According to Gartner, marketing budgets rose in 2022, as 75% of CMOs saw their budgets go up. The average marketing budget went from around 6.4% of revenues in 2021 to 9.5%. Yet, many marketing budgets are recovering from the pandemic, before which marketing budgets were closer to 12%.
Is your marketing budget seeing a similar incline? It isn't easy to justify a marketing spend of over 10% of revenues to many bosses—or even 5%. Read on to see how marketers with adequate budgets are convincing their bosses that marketing is worth the investment.
Here are the 12 steps we'll walk through to justify your marketing budget to your boss:
1. Look at Competitors
2. Prove ROI with KPIs
3. Establish a Conversion Path
4. Project Results
5. Show What Worked
6. Project Revenue Growth
7. Target the Right Audience
8. Explain Opportunities & Why
9. Leave the Budget Open-ended
10. Use Trends to Propel the Brand
11. Collaborate with Sales
12. Invite Dialogue
Let's dive in!
1. Know What Your Competitors Are Doing
Everything you do can be countered, leveraged, or bettered by direct competitors—especially if they have a large budget.
You need to know what they're spending and how they're using that money. This is important because you could end up spinning your wheels with little to show for it if your budget isn't comparable to theirs. That's a waste of money!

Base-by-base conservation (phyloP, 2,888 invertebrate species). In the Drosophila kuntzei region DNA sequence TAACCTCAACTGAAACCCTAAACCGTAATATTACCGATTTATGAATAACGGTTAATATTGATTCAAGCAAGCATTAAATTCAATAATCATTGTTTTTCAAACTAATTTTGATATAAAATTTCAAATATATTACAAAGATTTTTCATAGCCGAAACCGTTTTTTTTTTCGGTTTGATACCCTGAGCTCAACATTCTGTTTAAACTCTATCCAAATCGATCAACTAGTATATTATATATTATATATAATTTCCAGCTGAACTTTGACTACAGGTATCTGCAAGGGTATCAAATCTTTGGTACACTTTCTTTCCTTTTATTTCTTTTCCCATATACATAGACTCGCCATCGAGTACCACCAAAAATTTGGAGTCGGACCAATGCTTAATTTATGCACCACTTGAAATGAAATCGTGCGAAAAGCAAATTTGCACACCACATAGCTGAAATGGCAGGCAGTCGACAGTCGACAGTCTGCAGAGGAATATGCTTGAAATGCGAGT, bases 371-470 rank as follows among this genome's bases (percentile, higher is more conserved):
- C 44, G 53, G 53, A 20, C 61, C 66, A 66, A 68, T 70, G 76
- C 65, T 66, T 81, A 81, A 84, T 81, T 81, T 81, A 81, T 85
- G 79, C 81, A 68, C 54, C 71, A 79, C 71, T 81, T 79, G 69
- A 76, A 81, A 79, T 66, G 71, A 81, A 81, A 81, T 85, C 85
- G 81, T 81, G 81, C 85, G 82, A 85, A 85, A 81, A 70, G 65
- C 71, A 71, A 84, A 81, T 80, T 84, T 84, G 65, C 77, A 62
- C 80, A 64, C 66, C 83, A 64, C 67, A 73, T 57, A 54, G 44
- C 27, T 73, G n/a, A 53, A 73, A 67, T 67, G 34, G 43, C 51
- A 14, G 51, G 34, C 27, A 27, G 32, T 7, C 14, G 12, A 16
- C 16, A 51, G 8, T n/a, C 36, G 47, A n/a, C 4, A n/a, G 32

Showing your boss what the competitors are doing is an essential step in justifying your budget.
You don't have to hack into their spreadsheets to find this out. You can deliberately track their marketing activity by following and subscribing to them and using SaaS competitor analysis tools that give you insight into what they're doing on:
- Social media
Then estimate the costs of those activities. If you determine that your competitor is spending about 12% of revenues on marketing and your boss has you spending 5%, then you know you have a problem.
Your boss may not understand what a marketing plan costs. Competitive analysis is a lot of work. But it's critical to getting the highest B2B marketing ROI. Remember: In addition to using this information to justify your marketing spend, you'll have a head start generating or revising a digital marketing strategy and plan based on your observation.